There is indeed a range of expertise required, but it’s still quite manageable. In terms of foundations, basic mathematics such as calculus, probability, linear algebra are very important, and also optimization. Taking physics classes can be very helpful, as it teaches you the skill of abstracting real world problem settings into equations. AI and Robotics progress remains very experimentally driven, so programming skills are critical. These days that often means Python as well as a deep learning framework (e.g., pytorch or tensorflow). If you are currently attending a university, you can probably find pretty good coverage of these topics in the course offerings. But all the same, if you are going to self-study, you’ll be fine. Many professors make their course materials available online for anyone to study. For example, at Berkeley you could check out CS188, CS182, CS285, CS287, CS294-158 (all materials freely available). If you master all five of these, you’ll actually have a pretty deep AI expertise.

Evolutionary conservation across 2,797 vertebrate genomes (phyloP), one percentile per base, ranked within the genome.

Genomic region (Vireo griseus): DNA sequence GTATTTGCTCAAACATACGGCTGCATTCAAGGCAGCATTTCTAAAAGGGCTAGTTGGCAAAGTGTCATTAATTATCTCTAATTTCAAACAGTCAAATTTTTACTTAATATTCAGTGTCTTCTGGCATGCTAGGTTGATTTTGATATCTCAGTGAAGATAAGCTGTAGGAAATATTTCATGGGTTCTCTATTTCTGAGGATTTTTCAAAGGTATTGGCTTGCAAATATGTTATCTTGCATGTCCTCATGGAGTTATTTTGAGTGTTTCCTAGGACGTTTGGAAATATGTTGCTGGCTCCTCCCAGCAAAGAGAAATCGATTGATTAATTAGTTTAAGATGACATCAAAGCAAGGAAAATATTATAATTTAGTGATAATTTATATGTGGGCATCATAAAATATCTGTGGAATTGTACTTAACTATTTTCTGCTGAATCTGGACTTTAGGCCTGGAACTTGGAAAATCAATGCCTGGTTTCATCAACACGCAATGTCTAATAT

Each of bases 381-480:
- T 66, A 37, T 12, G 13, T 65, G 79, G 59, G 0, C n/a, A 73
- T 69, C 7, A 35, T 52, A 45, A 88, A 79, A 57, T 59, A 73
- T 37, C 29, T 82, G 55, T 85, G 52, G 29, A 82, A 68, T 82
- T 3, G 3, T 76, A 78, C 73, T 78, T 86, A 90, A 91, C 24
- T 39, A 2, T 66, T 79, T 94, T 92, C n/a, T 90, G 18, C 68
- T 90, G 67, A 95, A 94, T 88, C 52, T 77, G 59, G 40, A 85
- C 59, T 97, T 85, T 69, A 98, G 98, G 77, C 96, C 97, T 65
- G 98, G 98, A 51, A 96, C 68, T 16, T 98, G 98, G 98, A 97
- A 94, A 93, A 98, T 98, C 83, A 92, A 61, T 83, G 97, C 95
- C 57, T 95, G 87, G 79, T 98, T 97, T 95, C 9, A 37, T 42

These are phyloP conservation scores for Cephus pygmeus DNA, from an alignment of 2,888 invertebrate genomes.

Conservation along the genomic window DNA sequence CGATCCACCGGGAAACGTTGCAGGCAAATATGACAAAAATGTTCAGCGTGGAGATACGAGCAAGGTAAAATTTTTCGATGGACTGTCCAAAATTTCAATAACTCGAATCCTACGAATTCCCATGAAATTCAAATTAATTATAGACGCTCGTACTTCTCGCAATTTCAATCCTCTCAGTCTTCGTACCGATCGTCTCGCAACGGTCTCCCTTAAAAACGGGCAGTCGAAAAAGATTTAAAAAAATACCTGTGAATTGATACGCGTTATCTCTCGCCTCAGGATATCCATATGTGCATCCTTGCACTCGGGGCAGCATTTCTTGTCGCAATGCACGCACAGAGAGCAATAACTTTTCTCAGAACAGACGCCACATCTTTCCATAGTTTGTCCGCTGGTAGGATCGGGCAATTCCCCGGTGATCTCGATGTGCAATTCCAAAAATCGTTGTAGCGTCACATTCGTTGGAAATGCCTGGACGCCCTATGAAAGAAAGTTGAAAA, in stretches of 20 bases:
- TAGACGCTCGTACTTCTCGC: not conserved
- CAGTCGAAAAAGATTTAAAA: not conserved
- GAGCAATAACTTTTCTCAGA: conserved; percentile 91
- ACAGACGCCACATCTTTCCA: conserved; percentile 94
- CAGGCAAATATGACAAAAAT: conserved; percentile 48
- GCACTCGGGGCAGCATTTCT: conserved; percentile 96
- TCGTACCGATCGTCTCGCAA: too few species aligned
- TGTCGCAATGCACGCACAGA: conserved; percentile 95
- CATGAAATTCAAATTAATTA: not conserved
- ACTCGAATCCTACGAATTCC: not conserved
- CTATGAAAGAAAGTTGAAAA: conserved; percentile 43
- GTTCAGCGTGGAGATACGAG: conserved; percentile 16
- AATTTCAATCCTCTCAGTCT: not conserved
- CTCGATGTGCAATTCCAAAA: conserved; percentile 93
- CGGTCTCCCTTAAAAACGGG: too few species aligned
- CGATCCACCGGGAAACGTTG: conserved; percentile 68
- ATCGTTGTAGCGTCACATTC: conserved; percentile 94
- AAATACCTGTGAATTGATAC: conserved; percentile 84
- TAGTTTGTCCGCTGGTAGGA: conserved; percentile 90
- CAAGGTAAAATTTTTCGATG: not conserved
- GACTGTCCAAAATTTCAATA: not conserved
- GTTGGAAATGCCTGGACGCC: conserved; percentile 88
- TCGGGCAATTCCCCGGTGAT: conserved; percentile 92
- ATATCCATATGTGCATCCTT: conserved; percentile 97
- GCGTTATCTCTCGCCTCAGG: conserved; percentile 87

Pieter Abbeel is a Professor at the University of California, Berkeley, where he is Director of the Berkeley Robot Learning Lab and Co-Director of the Berkeley Artificial Intelligence Research (BAIR) Lab. He is also Co-Founder, President, and Chief Scientist at Covariant, an AI robotics company. Abbeel pioneered teaching robots to learn from human demonstrations (“apprenticeship learning”) and through their own trial and error (“reinforcement learning”), which have formed the foundation for the next generation of robotics. He is also recognized as an ambassador for his field. In his regular The Robot Brains Podcast, he interviews an array of leading researchers and practitioners working in AI and robotics.
Abbeel is the recipient of the 2021 ACM Prize in Computing for contributions to robot learning. The ACM Prize in Computing recognizes early-to-mid-career computer scientists whose research contributions have fundamental impact and broad implications.